At first glance, New York-based artist Alisa Baremboym’s work can be perplexing. Working with a range of unlikely materials—including silk, ceramic, plastic, steel and petroleum-based emollient gel—her sculptures erode the distinctions separating organic and synthetic, articulating an increasingly porous relationship between our bodies and the industrial substances we surround ourselves with. Last summer’s “ProBio” group show at MoMA PS1 featured a series of sculptures by Baremboym incorporating pink pieces of ceramic, plastic, silk, stray cables and mysterious gels, evoking prosthetics for unidentifiable body parts, mass produced with surgical efficiency. More recently, Baremboym exhibited with 47 Canal at last year’s Art Basel Miami Beach, and has had work included in the recently closed group show “The Cardboard Lover” at American Contemporary and “SHIRTS vs. SKINS” at New Galerie (through Mar. 1).
A.i.A. caught up with the artist in her Brooklyn studio to discuss the modularity and inscrutable logic in her work, as well as her future endeavors, which include participating in this year’s Taipei Biennial and an upcoming exhibition of post-internet art at the Ullens Center for Contemporary Art in Beijing (Mar. 1st-May 11th).
TIM GENTLES While your work alludes to certain familiar forms, a clear notion of these objects’ functionality always seems to be just out of reach. Can you speak a bit to this uncanny feeling?
ALISA BAREMBOYM I often encounter objects that I don’t understand, such as shrink-wrapped luggage. There’s not really any logic behind it and I like that. I want to create a similar feeling when I make things: that there’s something that’s familiar and that should make sense, and that maybe you could appropriate its use in some way. The idea that anything can potentially be a tool—you just have to find a use for it—is interesting for me.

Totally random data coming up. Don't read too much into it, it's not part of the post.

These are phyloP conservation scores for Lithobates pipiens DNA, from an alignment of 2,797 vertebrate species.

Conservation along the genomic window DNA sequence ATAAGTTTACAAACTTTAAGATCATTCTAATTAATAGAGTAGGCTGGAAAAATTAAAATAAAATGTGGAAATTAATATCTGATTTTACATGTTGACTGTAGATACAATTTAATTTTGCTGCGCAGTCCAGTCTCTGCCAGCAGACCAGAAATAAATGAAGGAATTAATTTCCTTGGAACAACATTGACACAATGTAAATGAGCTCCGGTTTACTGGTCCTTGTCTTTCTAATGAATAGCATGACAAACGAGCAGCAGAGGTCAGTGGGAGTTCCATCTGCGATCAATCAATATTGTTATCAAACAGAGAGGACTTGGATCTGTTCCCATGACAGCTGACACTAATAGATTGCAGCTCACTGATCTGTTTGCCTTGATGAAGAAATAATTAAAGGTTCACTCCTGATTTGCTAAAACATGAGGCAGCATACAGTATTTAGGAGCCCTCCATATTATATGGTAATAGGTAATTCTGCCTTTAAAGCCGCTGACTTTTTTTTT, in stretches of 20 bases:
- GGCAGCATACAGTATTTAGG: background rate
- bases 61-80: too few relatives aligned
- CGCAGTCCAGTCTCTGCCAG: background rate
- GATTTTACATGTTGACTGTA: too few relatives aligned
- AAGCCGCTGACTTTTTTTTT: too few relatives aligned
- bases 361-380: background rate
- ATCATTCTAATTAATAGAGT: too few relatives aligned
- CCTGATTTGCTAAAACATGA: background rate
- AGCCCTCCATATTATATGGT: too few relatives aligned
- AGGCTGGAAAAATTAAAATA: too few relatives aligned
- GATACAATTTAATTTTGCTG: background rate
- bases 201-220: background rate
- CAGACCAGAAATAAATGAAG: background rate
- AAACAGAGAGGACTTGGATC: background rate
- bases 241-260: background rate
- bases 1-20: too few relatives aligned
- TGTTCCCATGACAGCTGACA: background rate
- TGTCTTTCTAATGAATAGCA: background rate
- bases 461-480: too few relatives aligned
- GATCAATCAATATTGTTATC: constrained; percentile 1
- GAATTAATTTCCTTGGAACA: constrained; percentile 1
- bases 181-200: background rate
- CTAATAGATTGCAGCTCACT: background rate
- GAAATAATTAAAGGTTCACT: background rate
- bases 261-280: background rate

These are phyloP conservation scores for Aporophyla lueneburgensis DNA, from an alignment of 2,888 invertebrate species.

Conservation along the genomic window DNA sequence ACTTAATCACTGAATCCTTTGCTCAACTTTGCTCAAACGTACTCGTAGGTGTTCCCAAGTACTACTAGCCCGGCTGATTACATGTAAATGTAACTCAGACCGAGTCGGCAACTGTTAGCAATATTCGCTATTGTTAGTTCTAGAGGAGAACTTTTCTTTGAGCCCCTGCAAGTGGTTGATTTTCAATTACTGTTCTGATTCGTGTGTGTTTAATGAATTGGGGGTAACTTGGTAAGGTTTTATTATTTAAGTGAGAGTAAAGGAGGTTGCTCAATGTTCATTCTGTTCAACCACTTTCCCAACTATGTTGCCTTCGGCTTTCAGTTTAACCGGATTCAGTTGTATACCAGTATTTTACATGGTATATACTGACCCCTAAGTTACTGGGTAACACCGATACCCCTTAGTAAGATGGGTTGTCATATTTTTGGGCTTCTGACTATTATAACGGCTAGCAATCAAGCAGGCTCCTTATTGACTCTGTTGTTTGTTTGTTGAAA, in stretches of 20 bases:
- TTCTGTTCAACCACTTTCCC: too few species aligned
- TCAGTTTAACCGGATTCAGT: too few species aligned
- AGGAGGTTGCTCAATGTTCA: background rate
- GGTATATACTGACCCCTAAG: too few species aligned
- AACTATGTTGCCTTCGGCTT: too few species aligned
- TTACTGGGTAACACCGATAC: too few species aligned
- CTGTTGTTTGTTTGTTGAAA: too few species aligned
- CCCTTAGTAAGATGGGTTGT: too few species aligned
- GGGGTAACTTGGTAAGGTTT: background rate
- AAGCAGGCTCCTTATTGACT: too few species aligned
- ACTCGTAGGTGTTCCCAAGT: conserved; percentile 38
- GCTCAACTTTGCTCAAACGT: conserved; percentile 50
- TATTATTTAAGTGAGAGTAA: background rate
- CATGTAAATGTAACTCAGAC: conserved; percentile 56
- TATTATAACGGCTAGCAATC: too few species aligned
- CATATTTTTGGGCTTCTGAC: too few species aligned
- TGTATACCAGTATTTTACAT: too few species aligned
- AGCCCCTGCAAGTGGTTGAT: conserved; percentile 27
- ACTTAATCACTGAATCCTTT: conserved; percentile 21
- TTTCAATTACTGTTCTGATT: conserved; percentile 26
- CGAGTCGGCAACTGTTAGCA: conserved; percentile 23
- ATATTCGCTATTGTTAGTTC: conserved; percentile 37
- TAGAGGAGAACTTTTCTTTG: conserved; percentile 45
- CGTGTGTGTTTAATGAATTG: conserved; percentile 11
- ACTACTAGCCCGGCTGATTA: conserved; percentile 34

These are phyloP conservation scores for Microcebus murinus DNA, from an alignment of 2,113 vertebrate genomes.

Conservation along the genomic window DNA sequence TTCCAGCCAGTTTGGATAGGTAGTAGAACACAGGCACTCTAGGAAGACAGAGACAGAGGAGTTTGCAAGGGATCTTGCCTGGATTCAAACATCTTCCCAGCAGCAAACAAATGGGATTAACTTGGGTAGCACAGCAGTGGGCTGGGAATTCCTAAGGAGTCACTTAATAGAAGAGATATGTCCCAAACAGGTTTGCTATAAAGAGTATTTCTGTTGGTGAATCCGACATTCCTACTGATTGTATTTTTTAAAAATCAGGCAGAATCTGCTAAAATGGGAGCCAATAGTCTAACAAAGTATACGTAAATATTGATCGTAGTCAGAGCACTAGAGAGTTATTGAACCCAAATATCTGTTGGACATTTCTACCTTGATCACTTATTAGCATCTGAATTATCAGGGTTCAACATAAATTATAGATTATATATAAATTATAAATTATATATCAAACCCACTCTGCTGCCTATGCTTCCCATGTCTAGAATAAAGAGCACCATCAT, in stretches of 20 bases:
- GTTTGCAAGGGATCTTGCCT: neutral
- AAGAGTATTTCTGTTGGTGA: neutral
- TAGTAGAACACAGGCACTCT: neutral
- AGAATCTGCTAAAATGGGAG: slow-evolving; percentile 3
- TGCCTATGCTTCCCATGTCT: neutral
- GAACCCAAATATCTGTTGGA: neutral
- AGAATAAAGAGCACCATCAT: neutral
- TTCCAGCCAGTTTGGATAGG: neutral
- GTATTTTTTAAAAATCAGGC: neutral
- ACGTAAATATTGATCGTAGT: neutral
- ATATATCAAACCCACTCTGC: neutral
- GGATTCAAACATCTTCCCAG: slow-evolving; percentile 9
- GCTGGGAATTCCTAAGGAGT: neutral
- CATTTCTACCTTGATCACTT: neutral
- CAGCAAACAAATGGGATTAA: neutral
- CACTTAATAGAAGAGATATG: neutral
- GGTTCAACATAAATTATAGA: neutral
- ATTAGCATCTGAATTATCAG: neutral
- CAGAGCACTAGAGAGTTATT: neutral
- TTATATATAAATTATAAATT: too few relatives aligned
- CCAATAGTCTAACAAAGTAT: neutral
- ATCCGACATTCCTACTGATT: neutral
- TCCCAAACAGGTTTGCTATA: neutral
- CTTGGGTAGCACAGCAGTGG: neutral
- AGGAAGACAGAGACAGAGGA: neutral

GENTLES Your work seems to be quite invested in the processes of manufacturing, especially the customizability of industrial tools.
BAREMBOYM Actual industrial equipment is typically highly customized. Each machine is very specific—they’re made to wrap a certain product in a certain way or screw a small screw into a certain object—whereas the products that come out of them are very generic. It’s interesting to deal with this confusing shift in the materiality of both the machine and the product by customizing the solution and making a system that follows a different set of parameters than originally intended. It’s like a mangled conveyor belt that now functions with varied or irregular results, which is what I was thinking about with the new works I made for Miami Basel.
GENTLES Do you think that your early childhood growing up in the USSR shaped your understanding of the commodity form, which often feels somehow improvised or provisional in your work?
BAREMBOYM I do think that I think about products in a different way. I want to bring it almost to an elemental level. I’m interested in the way these products get named or circulate to a certain degree, but it’s less about the commodity as it’s already packaged and more about the packaging and how it’s made. I emulate certain practices of making products, but use them within a different logic.
GENTLES Your sculptures often have titles that are very corporate and opaque.
BAREMBOYM I used to give them really obvious names, like Pallet. It was opaque in that it wasn’t giving you anything other than what the works were already giving you. Now the titling’s still opaque because I’m using invented conglomerate words instead. For instance the pieces I showed in Miami this past year were called Adaptic Systems, Globility Systems and Modulism Systems. I know which pieces are which, but you could probably interchange them, and I like this idea of them being kind of modular. It’s tied to the idea of not understanding the work’s material state or what the materials are—all of these things are just as abstract as us believing in something like petroleum causing cancer. There’s definitely this weird belief system to understanding materials and how they function and interrelate.
GENTLES Do you have any upcoming projects that you can talk a little bit about?
BAREMBOYM I’m working on some new pieces for the Taipei Biennial that work off of those conveyer belt systems, but with an approach that’s a little bit more modular. One of those sculptures from Art Basel is going to be at the Ullens Center in Beijing in the show about post-internet art, which is a very weird and unreliable term. I don’t necessarily think of my art as being post-internet, but I think the show takes a broad approach to understanding what that term means.